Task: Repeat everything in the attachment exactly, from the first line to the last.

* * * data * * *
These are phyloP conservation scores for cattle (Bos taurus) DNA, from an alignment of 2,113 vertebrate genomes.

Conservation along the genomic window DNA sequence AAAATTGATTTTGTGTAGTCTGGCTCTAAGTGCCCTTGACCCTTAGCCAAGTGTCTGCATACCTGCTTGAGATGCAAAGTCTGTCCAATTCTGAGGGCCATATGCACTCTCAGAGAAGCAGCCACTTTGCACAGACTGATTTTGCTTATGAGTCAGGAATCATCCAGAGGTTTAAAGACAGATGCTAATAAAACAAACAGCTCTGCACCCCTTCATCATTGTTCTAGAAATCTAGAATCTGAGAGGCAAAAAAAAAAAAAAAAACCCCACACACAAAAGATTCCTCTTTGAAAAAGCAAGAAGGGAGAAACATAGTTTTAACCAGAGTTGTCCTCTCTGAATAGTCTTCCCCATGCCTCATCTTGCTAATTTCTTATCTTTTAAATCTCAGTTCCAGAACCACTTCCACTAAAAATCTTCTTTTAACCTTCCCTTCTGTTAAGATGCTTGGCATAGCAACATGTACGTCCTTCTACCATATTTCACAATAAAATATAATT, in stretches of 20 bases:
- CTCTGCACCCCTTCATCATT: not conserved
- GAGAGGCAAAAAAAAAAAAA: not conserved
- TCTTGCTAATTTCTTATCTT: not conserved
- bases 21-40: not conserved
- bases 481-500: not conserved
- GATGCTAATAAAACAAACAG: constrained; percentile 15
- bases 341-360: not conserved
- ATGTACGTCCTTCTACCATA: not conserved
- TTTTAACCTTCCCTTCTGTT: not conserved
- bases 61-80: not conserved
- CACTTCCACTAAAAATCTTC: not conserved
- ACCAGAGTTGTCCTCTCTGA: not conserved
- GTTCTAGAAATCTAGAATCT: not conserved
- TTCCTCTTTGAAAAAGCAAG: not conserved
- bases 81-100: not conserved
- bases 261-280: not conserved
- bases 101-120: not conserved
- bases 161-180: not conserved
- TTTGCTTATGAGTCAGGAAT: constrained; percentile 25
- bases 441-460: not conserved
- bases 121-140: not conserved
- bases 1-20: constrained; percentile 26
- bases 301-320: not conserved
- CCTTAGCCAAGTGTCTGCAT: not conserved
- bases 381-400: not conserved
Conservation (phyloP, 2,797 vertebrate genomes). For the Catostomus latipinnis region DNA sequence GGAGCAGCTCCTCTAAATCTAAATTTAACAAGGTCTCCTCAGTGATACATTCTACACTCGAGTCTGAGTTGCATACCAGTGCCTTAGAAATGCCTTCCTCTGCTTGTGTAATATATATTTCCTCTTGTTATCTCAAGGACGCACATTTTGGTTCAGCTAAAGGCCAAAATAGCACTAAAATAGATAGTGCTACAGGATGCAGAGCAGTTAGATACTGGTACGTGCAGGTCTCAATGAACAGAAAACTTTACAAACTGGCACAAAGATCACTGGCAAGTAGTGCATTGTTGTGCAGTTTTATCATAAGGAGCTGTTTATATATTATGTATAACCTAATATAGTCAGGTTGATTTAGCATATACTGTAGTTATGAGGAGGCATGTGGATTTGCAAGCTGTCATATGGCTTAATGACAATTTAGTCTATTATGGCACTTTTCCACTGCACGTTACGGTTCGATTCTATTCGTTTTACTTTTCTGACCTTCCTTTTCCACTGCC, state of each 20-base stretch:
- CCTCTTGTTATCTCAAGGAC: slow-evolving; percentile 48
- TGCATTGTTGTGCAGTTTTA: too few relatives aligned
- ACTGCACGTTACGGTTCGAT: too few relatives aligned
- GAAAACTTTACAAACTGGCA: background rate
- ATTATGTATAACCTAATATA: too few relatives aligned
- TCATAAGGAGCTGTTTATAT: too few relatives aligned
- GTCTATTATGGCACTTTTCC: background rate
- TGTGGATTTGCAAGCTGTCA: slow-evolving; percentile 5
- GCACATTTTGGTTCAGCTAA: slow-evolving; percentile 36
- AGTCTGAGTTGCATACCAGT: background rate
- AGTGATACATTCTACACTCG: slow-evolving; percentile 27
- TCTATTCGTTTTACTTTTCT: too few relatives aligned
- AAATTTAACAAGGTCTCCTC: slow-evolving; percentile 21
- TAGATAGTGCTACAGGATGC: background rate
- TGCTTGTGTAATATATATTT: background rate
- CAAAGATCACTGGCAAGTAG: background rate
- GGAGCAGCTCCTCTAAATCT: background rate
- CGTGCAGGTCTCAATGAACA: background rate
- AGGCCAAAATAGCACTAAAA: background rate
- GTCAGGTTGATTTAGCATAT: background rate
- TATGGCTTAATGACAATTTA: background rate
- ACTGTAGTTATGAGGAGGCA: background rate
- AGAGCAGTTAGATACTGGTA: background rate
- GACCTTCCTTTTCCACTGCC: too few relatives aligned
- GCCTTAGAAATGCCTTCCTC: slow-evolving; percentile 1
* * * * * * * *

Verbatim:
These are phyloP conservation scores for cattle (Bos taurus) DNA, from an alignment of 2,113 vertebrate genomes.

Conservation along the genomic window DNA sequence AAAATTGATTTTGTGTAGTCTGGCTCTAAGTGCCCTTGACCCTTAGCCAAGTGTCTGCATACCTGCTTGAGATGCAAAGTCTGTCCAATTCTGAGGGCCATATGCACTCTCAGAGAAGCAGCCACTTTGCACAGACTGATTTTGCTTATGAGTCAGGAATCATCCAGAGGTTTAAAGACAGATGCTAATAAAACAAACAGCTCTGCACCCCTTCATCATTGTTCTAGAAATCTAGAATCTGAGAGGCAAAAAAAAAAAAAAAAACCCCACACACAAAAGATTCCTCTTTGAAAAAGCAAGAAGGGAGAAACATAGTTTTAACCAGAGTTGTCCTCTCTGAATAGTCTTCCCCATGCCTCATCTTGCTAATTTCTTATCTTTTAAATCTCAGTTCCAGAACCACTTCCACTAAAAATCTTCTTTTAACCTTCCCTTCTGTTAAGATGCTTGGCATAGCAACATGTACGTCCTTCTACCATATTTCACAATAAAATATAATT, in stretches of 20 bases:
- CTCTGCACCCCTTCATCATT: not conserved
- GAGAGGCAAAAAAAAAAAAA: not conserved
- TCTTGCTAATTTCTTATCTT: not conserved
- bases 21-40: not conserved
- bases 481-500: not conserved
- GATGCTAATAAAACAAACAG: constrained; percentile 15
- bases 341-360: not conserved
- ATGTACGTCCTTCTACCATA: not conserved
- TTTTAACCTTCCCTTCTGTT: not conserved
- bases 61-80: not conserved
- CACTTCCACTAAAAATCTTC: not conserved
- ACCAGAGTTGTCCTCTCTGA: not conserved
- GTTCTAGAAATCTAGAATCT: not conserved
- TTCCTCTTTGAAAAAGCAAG: not conserved
- bases 81-100: not conserved
- bases 261-280: not conserved
- bases 101-120: not conserved
- bases 161-180: not conserved
- TTTGCTTATGAGTCAGGAAT: constrained; percentile 25
- bases 441-460: not conserved
- bases 121-140: not conserved
- bases 1-20: constrained; percentile 26
- bases 301-320: not conserved
- CCTTAGCCAAGTGTCTGCAT: not conserved
- bases 381-400: not conserved
Conservation (phyloP, 2,797 vertebrate genomes). For the Catostomus latipinnis region DNA sequence GGAGCAGCTCCTCTAAATCTAAATTTAACAAGGTCTCCTCAGTGATACATTCTACACTCGAGTCTGAGTTGCATACCAGTGCCTTAGAAATGCCTTCCTCTGCTTGTGTAATATATATTTCCTCTTGTTATCTCAAGGACGCACATTTTGGTTCAGCTAAAGGCCAAAATAGCACTAAAATAGATAGTGCTACAGGATGCAGAGCAGTTAGATACTGGTACGTGCAGGTCTCAATGAACAGAAAACTTTACAAACTGGCACAAAGATCACTGGCAAGTAGTGCATTGTTGTGCAGTTTTATCATAAGGAGCTGTTTATATATTATGTATAACCTAATATAGTCAGGTTGATTTAGCATATACTGTAGTTATGAGGAGGCATGTGGATTTGCAAGCTGTCATATGGCTTAATGACAATTTAGTCTATTATGGCACTTTTCCACTGCACGTTACGGTTCGATTCTATTCGTTTTACTTTTCTGACCTTCCTTTTCCACTGCC, state of each 20-base stretch:
- CCTCTTGTTATCTCAAGGAC: slow-evolving; percentile 48
- TGCATTGTTGTGCAGTTTTA: too few relatives aligned
- ACTGCACGTTACGGTTCGAT: too few relatives aligned
- GAAAACTTTACAAACTGGCA: background rate
- ATTATGTATAACCTAATATA: too few relatives aligned
- TCATAAGGAGCTGTTTATAT: too few relatives aligned
- GTCTATTATGGCACTTTTCC: background rate
- TGTGGATTTGCAAGCTGTCA: slow-evolving; percentile 5
- GCACATTTTGGTTCAGCTAA: slow-evolving; percentile 36
- AGTCTGAGTTGCATACCAGT: background rate
- AGTGATACATTCTACACTCG: slow-evolving; percentile 27
- TCTATTCGTTTTACTTTTCT: too few relatives aligned
- AAATTTAACAAGGTCTCCTC: slow-evolving; percentile 21
- TAGATAGTGCTACAGGATGC: background rate
- TGCTTGTGTAATATATATTT: background rate
- CAAAGATCACTGGCAAGTAG: background rate
- GGAGCAGCTCCTCTAAATCT: background rate
- CGTGCAGGTCTCAATGAACA: background rate
- AGGCCAAAATAGCACTAAAA: background rate
- GTCAGGTTGATTTAGCATAT: background rate
- TATGGCTTAATGACAATTTA: background rate
- ACTGTAGTTATGAGGAGGCA: background rate
- AGAGCAGTTAGATACTGGTA: background rate
- GACCTTCCTTTTCCACTGCC: too few relatives aligned
- GCCTTAGAAATGCCTTCCTC: slow-evolving; percentile 1